Tuesday, July 26, 2016

Surprised by Beauty and Song


 We had a lovely buildup to a real thunderboomer last evening. I was mowing when the clouds began to gather.  I shut the mower off and got off to watch the dramatic cloud-play going on above me as the sun began to set.  Earlier that day I had been drawn outside by an unusually loud cacophony of birdsong.  I stepped out the back door and saw that the Big Elm was full of an unusual cast of characters.
    There were pairs of Cardinals, Red-Bellied Woodpeckers and their not yet mature son. There were a few English Starlings, many beautiful, slender Blackpoll Warblers (mostly yellowish females but a few black-capped males), sparrows of various stripes, Red-Winged Blackbirds, the resident hummingbirds, Mockingbird, Tufted Titmouse, several Carolina Wrens (those that had nested in the tree house I suppose), and at least one scraggly Robin. There were no Cedar Waxwings that I noticed, although I expected them. Sometimes they come in waves and rest here.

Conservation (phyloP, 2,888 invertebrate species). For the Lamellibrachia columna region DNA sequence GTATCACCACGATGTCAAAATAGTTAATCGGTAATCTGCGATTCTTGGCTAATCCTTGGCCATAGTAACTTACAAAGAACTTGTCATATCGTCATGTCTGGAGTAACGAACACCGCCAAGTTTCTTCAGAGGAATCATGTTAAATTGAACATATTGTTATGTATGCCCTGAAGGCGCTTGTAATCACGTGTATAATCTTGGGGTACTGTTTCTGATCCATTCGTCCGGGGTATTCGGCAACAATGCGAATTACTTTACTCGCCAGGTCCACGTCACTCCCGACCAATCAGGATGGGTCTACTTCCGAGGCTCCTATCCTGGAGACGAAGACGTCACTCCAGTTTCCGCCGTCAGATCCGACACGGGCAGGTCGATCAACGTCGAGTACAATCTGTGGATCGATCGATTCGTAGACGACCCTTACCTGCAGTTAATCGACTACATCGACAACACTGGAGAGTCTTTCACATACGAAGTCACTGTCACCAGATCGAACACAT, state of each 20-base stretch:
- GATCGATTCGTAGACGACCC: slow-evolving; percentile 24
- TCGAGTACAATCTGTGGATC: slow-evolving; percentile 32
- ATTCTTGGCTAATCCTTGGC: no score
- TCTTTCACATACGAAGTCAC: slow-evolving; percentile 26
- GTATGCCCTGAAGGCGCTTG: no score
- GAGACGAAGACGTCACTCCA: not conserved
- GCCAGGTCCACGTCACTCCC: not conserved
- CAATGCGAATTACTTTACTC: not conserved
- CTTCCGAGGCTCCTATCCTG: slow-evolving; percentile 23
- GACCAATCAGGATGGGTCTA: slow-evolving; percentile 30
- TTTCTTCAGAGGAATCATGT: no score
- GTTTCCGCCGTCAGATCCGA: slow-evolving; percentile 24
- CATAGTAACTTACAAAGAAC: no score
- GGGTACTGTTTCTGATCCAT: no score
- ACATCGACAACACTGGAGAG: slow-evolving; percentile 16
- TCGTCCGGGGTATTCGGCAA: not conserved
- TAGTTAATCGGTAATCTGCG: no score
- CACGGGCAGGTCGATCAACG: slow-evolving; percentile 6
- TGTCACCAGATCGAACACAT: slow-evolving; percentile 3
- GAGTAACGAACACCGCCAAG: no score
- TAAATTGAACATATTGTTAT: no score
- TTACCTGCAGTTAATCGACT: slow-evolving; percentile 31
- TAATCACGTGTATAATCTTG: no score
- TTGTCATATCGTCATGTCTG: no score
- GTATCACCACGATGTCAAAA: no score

I don't know why all of these friends showed up today at the same time, gifting me with an impromptu concert. I imagine only the warblers were visiting and the others came from the trees and fields along the creek to investigate. Maybe the advancing storm set them moving. The Blackpoll Warblers don't usually begin their migrations southward until the middle of August and I have never seen them here before. All the other birds live here in the summer months, so I can't help thinking they too were curious about the newcomers.
     Whatever the reason, the mixture of all their songs was incredibly beautiful, though short-lived. They were only here for about 45 minutes, resting in the shade, and then rose in a flurry and were gone.
      I'll take it. A surprising, melodious blessing on a horribly hot July afternoon. 

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